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Social Justice

5 Alternative careers for social workers seeking a change

September 09, 2019

Alternative Careers for Social Workers


Social work is a dynamic field that asks a lot of the specialists who commit their careers to the cause. As caring professionals who dedicate their working lives to helping people cope with the challenges they may face, social workers become well-versed in a number of transferrable skills.


“The beauty of social work is that it’s a terrific training ground for a wide variety of fields,” explains Dr. Catherine Pearlman, associate professor of social work at University of Massachusetts Global. She notes that practicing social workers may find themselves curious about a career change due to new interests, an exciting opportunity that presents itself, a shift in lifestyle or a number of other reasons.


If you can identify with any of these reasons — or if you’re simply feeling burnt out — it may be time to consider a change. The great news is that your time as a social worker has helped you hone a host of skills you can easily apply to new career endeavors. Join us as we explore the alternative careers for social workers that could await.


5 Alternative careers for social workers to consider

Some of the most impactful social workers are those who have mastered a handful of soft skills that could be of use just about anywhere. According to the U.S. Department of Labor, social work professionals are adept in the following transferable skills: 

  • Active listening
  • Critical thinking
  • Social perceptiveness
  • Judgment and decision-making
  • Complex problem solving
  • Negotiation
  • Written and oral communication
  • Time management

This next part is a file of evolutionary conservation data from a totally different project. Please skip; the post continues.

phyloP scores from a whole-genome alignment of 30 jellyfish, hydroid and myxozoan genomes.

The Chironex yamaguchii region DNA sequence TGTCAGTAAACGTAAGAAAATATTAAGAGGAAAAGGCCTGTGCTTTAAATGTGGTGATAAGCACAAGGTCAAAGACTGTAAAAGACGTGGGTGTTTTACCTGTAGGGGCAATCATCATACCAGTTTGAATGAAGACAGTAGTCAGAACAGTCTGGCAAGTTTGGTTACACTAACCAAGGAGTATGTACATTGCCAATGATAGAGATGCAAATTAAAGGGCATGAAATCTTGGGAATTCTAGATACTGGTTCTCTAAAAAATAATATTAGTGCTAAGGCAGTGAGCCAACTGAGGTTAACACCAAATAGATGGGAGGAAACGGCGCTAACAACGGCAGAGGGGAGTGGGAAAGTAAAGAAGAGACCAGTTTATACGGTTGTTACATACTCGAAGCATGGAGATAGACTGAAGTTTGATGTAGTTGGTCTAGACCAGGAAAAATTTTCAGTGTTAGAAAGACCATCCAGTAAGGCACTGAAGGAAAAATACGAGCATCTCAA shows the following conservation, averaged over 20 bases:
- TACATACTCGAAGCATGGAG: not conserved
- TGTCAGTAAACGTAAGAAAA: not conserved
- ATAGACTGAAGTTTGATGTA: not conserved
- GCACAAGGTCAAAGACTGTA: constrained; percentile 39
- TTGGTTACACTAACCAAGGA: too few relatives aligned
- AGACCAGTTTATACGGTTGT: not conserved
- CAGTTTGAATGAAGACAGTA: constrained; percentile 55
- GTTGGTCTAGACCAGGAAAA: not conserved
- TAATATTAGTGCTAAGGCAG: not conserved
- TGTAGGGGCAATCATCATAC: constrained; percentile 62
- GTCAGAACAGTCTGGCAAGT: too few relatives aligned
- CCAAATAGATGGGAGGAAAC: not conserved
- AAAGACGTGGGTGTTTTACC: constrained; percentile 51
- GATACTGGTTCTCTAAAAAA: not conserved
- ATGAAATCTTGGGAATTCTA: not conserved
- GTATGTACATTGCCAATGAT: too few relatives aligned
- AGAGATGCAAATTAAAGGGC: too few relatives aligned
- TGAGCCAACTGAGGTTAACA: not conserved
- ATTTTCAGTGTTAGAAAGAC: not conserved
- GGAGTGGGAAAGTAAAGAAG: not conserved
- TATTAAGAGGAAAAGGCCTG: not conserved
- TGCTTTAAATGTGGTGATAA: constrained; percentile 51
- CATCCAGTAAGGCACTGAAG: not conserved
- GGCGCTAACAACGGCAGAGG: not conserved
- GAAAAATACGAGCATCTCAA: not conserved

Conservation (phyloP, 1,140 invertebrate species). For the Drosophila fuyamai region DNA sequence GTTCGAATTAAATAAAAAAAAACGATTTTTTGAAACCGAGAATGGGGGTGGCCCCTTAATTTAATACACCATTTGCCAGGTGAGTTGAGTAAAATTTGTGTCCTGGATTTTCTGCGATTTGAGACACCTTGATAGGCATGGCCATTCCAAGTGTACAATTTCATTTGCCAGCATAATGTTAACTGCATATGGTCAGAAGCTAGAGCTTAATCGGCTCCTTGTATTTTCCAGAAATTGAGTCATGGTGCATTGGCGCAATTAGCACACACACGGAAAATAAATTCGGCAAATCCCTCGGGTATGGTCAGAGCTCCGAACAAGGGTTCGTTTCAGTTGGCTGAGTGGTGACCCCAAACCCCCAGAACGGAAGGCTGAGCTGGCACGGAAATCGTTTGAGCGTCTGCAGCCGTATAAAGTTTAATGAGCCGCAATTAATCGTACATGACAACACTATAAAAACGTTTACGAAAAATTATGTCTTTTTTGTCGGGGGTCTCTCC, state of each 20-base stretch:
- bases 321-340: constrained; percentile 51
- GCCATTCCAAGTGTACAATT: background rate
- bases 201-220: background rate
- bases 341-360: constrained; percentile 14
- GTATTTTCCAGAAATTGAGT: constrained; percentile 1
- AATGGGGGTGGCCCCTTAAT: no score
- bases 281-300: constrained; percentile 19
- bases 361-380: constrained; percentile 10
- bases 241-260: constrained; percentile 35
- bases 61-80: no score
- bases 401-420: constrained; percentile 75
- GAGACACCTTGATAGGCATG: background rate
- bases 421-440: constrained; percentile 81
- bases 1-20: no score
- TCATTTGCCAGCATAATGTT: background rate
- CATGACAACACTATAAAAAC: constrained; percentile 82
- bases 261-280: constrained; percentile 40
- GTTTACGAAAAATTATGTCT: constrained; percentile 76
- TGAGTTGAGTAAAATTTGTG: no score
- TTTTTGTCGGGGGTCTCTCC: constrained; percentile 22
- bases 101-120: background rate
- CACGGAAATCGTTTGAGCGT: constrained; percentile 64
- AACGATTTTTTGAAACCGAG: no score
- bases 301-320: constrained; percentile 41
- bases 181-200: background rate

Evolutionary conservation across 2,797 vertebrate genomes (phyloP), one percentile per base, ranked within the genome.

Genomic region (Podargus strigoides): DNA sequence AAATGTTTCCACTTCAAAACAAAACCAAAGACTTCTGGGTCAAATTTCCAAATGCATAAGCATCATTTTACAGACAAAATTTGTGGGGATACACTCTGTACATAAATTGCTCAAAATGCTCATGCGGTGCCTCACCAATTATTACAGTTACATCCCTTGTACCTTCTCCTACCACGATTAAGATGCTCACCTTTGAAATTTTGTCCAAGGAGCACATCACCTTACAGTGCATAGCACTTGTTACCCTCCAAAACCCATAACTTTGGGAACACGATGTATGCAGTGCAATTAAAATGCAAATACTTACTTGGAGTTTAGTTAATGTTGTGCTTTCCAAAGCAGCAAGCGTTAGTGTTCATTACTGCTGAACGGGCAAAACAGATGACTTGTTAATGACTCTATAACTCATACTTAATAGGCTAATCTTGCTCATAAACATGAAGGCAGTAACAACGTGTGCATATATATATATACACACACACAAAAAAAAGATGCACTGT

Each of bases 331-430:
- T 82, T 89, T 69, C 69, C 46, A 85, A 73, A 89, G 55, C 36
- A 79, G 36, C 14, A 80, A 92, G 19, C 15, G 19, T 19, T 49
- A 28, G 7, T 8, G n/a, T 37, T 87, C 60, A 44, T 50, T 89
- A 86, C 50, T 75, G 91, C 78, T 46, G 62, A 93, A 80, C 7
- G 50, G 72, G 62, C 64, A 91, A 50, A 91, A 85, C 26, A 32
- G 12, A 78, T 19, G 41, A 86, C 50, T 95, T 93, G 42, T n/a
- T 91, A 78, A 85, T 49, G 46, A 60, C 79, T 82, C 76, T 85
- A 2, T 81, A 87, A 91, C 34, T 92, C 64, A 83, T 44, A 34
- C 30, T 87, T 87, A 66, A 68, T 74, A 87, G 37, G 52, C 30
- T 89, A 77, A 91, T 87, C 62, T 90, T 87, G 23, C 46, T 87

• Systems analysis

With those skills in mind, we’ve identified five potential alternative careers for social workers. See if you can find your future in one of these paths.

1. Elected official

Social work is a people-focused career. Professionals in the field become experts in supporting the needs of their clients and community members.


“Social workers learn to advocate,” Dr. Pearlman explains, “which can transfer well to a career in politics or lobbying.”


Jobs in politics exist at all levels of government, from local to State and Federal. Legislators — individuals who work directly on bills and laws — can hold positions in the U.S. Congress, in state legislatures or on local boards. These officials often meet with constituents to learn more about their needs and concerns.


With your intimate knowledge of the issues community members face, you could be uniquely qualified to pursue a position of this stature. The respective salary, requirements and job availability will vary depending on the level of government you hope to pursue, as well as your geographic location.

2. Sociologist

As a sociologist, you could use your skills to study society and societal behavior by examining the groups, cultures, organizations and social institutions that develop when people interact with one another. Social workers’ experience conducting research and composing papers and studies could serve as a great precursor for this type of work.


On a more tactical level, your days as a sociologist could be spent designing research projects to test theories about social issues, collecting and analyzing data and preparing written materials or presentations to detail your research findings. Sociologists may also collaborate with and advise other social scientists and policymakers.


In this role, you’d have the opportunity to specialize in a number of different social topics, such as education and health, crime and poverty, families and population, and gender, racial and ethnic relations. Sociologist positions typically require a master’s degree, and this career path earns a median annual salary of $82,050.

3. High school teacher

Social workers are no strangers to counseling people through significant life transitions — maybe a divorce, the loss of a loved one, a deployment, an illness, a relocation or a traumatic event.